Personal Code of Conduct

If you didn’t make it through my first post in this series, I don’t blame you. What was supposed to be a 300-word post turned into 2000. Long story short, I have an assignment to publish a blog a week for the next 14 weeks based on the readings in my Introduction to Entrepreneurship class at BYU-Idaho. Those assignments are being published on my blog.

This will be an interesting one to post publicly. We are talking in class about the importance of setting up ethical guardrails early in your career, to prevent these questions from coming later when times are harder and poor decisions are easier to make. We were asked to write 3 phrases for each topic: things I will never do, and things I will always do. I will share these below, with a few comments afterwards.

I will never…
…handle money improperly (steal, embezzle, cook books, etc).
…take credit for another person’s work.
…put my ego above the greater good.

I will always…
…do my best work.
…care deeply about the work and the people involved.
…learn and adapt.

As I wrote these, I was intrigued by the statement “I will never put my ego above the greater good”. Over the last few months I have been trying to come to terms with how to balance an ego, and humility. I have very intentionally avoided boasting of my own skills and abilities to avoid creating an oversized ego. I value humility, and assume that others will see the good work that I do and make their own assessments as to my capabilities. While this has been a semi-functional strategy thus far in my career, I’m sure I would be a bit further along in my career if I were a little more vocal about my skills and abilities. This issue has made itself very apparent through some experiences in the last 6 months.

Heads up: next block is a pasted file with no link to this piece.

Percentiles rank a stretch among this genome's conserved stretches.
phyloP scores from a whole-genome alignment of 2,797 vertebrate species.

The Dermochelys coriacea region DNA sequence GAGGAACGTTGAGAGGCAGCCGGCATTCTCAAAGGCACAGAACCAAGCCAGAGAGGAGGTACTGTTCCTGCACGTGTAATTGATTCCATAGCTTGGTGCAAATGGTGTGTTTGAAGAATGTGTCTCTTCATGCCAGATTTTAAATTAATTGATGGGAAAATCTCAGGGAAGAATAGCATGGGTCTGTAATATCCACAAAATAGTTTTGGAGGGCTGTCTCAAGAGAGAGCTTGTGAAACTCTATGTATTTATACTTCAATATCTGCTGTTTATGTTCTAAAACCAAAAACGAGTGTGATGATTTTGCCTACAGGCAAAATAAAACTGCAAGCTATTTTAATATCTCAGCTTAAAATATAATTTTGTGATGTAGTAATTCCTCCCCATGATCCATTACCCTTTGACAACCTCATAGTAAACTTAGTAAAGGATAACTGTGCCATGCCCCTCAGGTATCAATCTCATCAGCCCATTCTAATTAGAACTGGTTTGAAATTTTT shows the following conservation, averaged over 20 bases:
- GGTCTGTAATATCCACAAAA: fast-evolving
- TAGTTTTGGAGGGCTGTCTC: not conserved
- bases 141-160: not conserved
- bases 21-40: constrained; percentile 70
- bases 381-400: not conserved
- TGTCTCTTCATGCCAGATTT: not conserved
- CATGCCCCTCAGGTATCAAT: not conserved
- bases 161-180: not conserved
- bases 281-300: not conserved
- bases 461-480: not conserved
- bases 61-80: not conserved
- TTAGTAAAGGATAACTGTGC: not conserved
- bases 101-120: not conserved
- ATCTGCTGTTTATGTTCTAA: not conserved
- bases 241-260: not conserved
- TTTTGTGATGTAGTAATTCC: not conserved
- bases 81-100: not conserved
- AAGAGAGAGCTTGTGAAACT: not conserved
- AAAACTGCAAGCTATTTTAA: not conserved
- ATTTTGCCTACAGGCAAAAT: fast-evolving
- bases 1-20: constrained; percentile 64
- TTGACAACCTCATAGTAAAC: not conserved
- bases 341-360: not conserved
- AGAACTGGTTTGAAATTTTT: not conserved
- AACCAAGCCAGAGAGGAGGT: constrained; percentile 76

Because of those experiences, I have been contemplating this time in my career. I have wondered if that humility that served me well to this point may have outlived its usefulness. I have been slowly realizing that being confident in my abilities, and expressing that to others is a healthy thing to do. As I was writing these statements for this assignment, the concept of putting my ego in its place behind getting the job done makes a lot of sense. Self-promotion is important, and something I need to work on, but that will take a back seat to actually getting the job done for me.

How have you handled the balance between ego and humility?

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